Early Sunday morning it was announced that Cilla Black, a popular British singer and television personality had passed away in Spain at age 72.
“Seventy five is a good age to go,” Black said.
“If things are starting to drop off – like the hearing – and I’ve got twinges in the morning, I do think that.”
From today’s Fresh Air, a wonderful interview with producer Kevin Howlett. Worth a listen. Hearing about The Beatles early show business career, and early appearances on BBC radio programs, reminds me of interviews with members of Monty Python. As they described it, England’s radio and television landscape at the beginning of the 1960s, was buttoned-down and formal. The notion of performers talking informally in front of a microphone, improvising and being mischievous, was unprecedented. What the Beatles were allowed to do was — though it’s hard to imagine now — was revolutionary.
Also of interest, the BBC never preserved any recording of the Beatles broadcasts, in all those years. Producer Kevin Howlett had to seek them out from individual collectors who’d recorded the live broadcasts. Good thing he did!
NPR: England got a lot more of The Beatles than Americans did during the group’s formative years. Between 1962 and 1965, The Beatles were featured on 53 BBC radio programs, including their own series, Pop Go the Beatles. They performed originals and covers and chatted with BBC hosts.
The Beatles: On Air-Live At The BBC Volume 2 has just been released. Kevin Howlett produced both that and the newly remastered reissue of the first volume, which was originally released in 1994. For reasons he explains to Fresh Air host Terry Gross, Howlett had to search for many of these recordings, and they weren’t easy to find.
Howlett has written a new companion book called The Beatles: The BBC Archives,which includes transcriptions of the band’s BBC radio and TV interviews as well as fascinating internal memos about the Beatles and their music.
On the challenges of his project working in the BBC archive
My quest to restore the BBC archive [of the Beatles] goes way back to 1981 when I joined the national pop network in this country, BBC Radio 1, as a young rookie producer. I was 24 years old. The management knew I was a Beatles fanatic, I was a child in the ’60s growing up with the Beatles, and they gave me this task. What a dream thing to be handed. They said, “Can you investigate what programs the Beatles performed music in and what songs they did?” And the BBC’s written archives are a wonderful place where they kept every single piece of paper relating to the Beatles’ performances, so when I wrote the book it was a magnificent source of material: memos, contracts, audience research reports — so that was fine, you could find out all of the information.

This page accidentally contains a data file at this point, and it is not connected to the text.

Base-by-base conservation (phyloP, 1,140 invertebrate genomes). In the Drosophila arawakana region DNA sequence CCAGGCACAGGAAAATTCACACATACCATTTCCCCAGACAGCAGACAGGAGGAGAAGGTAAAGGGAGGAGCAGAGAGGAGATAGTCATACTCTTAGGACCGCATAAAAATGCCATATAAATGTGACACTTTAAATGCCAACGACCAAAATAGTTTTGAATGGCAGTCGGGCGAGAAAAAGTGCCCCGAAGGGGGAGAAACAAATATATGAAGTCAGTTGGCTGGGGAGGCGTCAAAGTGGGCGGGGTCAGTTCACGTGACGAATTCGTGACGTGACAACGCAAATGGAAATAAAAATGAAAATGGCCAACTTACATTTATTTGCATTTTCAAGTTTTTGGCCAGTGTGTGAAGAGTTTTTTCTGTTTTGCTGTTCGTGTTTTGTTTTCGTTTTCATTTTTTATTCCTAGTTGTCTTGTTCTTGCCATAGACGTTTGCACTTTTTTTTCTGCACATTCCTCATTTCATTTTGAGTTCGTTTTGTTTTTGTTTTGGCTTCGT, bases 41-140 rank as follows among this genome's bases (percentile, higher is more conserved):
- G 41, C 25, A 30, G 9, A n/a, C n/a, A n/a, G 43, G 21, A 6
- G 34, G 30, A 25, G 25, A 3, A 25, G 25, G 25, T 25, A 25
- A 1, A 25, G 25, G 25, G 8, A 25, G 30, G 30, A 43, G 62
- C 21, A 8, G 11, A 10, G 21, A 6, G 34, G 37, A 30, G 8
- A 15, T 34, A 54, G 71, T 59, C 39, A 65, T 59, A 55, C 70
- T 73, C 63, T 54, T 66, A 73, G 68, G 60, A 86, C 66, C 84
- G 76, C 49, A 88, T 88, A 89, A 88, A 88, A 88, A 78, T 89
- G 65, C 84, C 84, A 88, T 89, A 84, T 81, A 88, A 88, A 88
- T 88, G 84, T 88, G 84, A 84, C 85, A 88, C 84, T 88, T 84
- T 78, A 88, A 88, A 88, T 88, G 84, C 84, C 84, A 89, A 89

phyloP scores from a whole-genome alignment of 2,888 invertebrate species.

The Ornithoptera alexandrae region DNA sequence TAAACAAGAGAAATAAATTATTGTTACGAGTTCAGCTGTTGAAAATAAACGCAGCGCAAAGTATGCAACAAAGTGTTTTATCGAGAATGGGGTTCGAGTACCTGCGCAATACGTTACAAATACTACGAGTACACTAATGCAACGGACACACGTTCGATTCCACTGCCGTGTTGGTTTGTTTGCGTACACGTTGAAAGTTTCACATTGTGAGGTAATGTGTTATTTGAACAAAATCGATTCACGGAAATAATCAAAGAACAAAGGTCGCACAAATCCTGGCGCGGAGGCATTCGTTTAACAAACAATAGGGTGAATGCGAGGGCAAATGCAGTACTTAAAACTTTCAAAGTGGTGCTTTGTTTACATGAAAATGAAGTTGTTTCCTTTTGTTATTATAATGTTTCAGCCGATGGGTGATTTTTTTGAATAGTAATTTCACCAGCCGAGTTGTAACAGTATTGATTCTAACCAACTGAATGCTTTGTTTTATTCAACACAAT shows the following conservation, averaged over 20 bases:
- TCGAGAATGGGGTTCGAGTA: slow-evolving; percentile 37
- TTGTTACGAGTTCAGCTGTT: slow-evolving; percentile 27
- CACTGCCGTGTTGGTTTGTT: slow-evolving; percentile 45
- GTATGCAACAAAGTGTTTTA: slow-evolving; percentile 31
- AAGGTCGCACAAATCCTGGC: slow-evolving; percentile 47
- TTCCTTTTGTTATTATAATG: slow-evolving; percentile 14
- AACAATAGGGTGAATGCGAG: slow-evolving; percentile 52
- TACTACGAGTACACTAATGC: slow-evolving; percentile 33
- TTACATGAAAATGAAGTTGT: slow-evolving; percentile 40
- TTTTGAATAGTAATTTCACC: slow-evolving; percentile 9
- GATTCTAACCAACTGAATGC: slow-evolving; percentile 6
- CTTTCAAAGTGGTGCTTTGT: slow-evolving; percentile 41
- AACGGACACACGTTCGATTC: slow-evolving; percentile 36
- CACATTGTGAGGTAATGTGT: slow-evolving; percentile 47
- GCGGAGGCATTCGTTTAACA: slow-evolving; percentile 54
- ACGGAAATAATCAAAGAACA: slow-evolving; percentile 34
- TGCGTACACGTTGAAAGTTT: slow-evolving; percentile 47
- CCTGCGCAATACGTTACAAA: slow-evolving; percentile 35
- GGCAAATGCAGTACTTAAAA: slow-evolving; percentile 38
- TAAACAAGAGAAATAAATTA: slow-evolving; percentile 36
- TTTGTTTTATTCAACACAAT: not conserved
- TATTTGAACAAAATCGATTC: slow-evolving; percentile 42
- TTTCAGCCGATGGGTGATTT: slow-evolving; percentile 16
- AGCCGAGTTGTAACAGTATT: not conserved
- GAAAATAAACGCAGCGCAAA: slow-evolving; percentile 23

But then finding the music on the tapes? That was a completely different matter. Some of these recordings come from transcription discs, LPs that were distributed by the BBC to other countries for broadcast. Some come from producer listening copies. There were some producers at the time that thought maybe it is worth keeping this material, and in some of these cases, listeners who taped off the radio.
On The Beatles’ audition for the BBC
The very first thing that Brian Epstein did when he took over the management of The Beatles was to fill out an application form for the variety department of the BBC. This, again, reminds us that there was no rock business as we know it. This was show business and they would be on with all sorts of other acts, radio ventriloquists even, that kind of thing. Read the rest of this entry »